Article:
• They need to decide how to put that money into the system. The Governor suggested a five-year phase-in. We don’t know if the Court will accept a time frame of that length but most people agree there will be some kind of phase-in.
  • And finally, they need to make sure the money is available. They must show the Court that they are serious by presenting evidence that the money for a phase-in will actually be there. This might take additional revenue measures and it will certainly include evidence of increasing revenue collections.

These are the discussions we hope to see beginning very soon.

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Talking Taxes and One Senator Wants to Block the Court

Dec 8, 2017 by

Lots to Think About Vis-a-Vis Taxes

The 2017 Joint Committee on Assessment and Taxation met for a day and a half this week to gather information that may guide the work of the 2018 Legislature as they continue to grapple with tax policy.

The Committee members are Rep. Steven Johnson, Chair (R-Assaria), Sen. Caryn Tyson, Vice-chair (R-Lousiburg), Senators Tom Holland (D-Baldwin City) and Dan Kerschen (R-Garden Plain) and Representatives Ken Corbet (R-Topeka), Tom Sawyer (D-Wichita), and Kristey Williams (R-Augusta).

They started by reviewing how tax collections have been going since the passage of SB 30, the bill rescinding the Brownback tax plan. It was noted that while things are looking better – income tax collections are trending upward as are sales tax collections – it was too early to see what the ultimate impact might be. Staff repeatedly told the committee that they would have a much better view once income taxes are filed in April.

Another issue examined was the impact of economic development incentive programs (STAR bonds, PEAK, and HPIP) and how effective Kansas is in analyzing the impact of these credits and incentives. The three eco-devo programs listed above resulted in a diversion of $121 million/year from the state general fund. A study by the Legislative Post Audit Division found that Kansas, unlike our neighbors in Oklahoma, Nebraska, Colorado, and Missouri, has no program in place for measuring the impact of such programs or ensuring that lawmakers understand and act upon the analysis of these programs. Members of the committee expressed interest in improving in this area.

The sales tax was examined for a number of issues. One is the enormous list of sales tax exemptions in state law. Many of those exemptions are required by the federal government or are there to prevent double taxation but it was noted that perhaps Kansas has been too generous in granting additional exemptions. The impact of internet sales on sales tax collections in Kansas was also studied. The US Supreme Court ruled a number of years ago that states could not impose the tax on companies that did not have a physical presence in the state. A number of states, including Kansas, have tried to persuade Congress to take action on this issue to no avail. Currently, there are efforts in other states, notably South Dakota and Massachusetts to find other ways to solve this issue. Technological advances since the initial Supreme Court ruling have made it easy for vendors to charge and remit destination based sales taxes.

The other big issue discussed was the property tax lid passed by the legislature. Under the lid, cities and counties are unable to increase property tax collections beyond the rate of inflation without a vote of the electorate. This has tied the hands of city and county commissioners as they try to deal with local needs and in particular the cost of employee health benefits. Sen. Tyson went on the offense against representatives of cities and counties alleging that they were not following the cap. A Douglas County resident had complained to her that property taxes went up by 10%.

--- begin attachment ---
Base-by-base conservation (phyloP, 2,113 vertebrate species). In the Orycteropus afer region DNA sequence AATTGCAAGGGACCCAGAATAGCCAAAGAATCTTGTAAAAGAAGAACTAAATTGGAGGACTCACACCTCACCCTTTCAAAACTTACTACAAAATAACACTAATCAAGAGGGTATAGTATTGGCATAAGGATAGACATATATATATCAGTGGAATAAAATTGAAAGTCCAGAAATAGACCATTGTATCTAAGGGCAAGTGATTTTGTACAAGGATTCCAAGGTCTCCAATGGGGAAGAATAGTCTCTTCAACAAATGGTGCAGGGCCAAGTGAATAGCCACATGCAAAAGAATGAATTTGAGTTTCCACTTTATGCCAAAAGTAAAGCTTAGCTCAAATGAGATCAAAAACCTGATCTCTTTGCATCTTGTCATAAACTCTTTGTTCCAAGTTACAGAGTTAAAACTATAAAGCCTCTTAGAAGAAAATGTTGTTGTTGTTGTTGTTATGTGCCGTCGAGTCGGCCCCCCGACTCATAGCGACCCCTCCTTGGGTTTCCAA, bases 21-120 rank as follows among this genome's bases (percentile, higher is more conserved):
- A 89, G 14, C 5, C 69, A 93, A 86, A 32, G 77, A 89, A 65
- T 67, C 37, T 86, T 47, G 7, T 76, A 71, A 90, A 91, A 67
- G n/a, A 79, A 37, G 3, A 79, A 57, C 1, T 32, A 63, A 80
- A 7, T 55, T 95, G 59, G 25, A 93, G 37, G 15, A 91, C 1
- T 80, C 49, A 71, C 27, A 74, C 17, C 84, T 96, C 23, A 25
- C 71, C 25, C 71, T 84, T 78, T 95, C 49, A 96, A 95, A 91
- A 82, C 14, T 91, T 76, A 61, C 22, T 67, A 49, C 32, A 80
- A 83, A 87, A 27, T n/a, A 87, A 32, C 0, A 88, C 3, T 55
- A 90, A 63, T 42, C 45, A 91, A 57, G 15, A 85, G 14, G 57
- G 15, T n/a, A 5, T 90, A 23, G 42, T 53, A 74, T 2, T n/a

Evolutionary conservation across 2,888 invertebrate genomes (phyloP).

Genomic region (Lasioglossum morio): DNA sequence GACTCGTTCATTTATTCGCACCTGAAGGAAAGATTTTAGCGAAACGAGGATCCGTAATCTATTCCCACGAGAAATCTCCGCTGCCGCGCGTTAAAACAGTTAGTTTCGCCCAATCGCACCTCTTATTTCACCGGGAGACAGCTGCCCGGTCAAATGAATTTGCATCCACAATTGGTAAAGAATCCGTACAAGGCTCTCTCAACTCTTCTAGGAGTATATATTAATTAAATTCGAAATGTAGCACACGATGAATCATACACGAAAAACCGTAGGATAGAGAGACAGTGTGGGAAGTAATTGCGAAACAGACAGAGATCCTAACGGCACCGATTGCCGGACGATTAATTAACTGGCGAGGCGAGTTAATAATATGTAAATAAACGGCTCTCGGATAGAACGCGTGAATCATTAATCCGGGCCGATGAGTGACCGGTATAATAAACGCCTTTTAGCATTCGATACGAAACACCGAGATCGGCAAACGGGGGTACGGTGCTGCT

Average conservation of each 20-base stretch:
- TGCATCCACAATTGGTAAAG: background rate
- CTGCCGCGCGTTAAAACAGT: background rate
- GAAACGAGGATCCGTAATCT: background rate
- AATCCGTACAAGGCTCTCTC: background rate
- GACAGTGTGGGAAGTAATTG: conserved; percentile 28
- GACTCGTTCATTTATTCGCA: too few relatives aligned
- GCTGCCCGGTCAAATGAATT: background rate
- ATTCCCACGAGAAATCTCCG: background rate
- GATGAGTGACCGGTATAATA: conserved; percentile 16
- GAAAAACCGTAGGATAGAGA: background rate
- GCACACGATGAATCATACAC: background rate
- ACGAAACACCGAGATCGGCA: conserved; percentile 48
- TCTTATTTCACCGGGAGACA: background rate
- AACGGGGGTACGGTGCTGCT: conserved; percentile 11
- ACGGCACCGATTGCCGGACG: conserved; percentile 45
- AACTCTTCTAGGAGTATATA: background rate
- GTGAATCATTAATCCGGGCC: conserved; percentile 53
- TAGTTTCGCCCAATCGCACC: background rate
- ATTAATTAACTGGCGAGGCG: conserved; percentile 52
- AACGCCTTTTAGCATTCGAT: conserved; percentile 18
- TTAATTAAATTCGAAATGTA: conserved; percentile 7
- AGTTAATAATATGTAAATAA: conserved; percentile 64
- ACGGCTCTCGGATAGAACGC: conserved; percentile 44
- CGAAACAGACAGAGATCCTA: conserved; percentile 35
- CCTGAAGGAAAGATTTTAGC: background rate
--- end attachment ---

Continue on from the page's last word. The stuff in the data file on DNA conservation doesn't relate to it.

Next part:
What these legislators fail to understand is that some things are exempt under the lid (public safety) and that the lid does not apply to USD’s. Lawrence USD 497 in Douglas County, for example, passed a large bond issue and had to raise collections under their LOB based on changes in the finance formula. It makes sense that in some places property taxes would still increase overall beyond the CPI limit.

Committee staff will now prepare a report of their findings to go to the Senate and House Tax Committees as the 2018 session starts.

Senator Dennis Pyle Wants to Subvert the Court

Senator Dennis Pyle (R-Hiawatha) who is not known for supporting public education, has proposed a measure to strip the Supreme Court of any authority that would force the legislature to suitably fund public education in Kansas.

The Court, in the Gannon School Finance Decision, said they were no longer going to be party to continuing an unconstitutional system of funding. This has been widely interpreted to mean that if the legislature does not fix the school finance system such that it is both adequately and equitably financed, then the Court would prohibit distribution of funds to schools in an unconstitutional system. Schools would close until the formula was constitutional.

This threat is the only thing that will force the Legislature to move to fix the system. Without the ability to block the funding and close schools, the Legislature can feel free to ignore the Court decision.

Pyle’s proposal would be a constitutional amendment that must get a 2/3 super-majority vote in both the House and Senate and then be approved by the voters. He wants this fast-tracked so it could beat the Supreme Court’s April 30 deadline for briefs on whatever the Legislature passes this year. And if Senator Pyle remains true to form, he won’t support anything that solves the funding issue.

Click here to read the KC Star’s reporting on the Pyle proposal.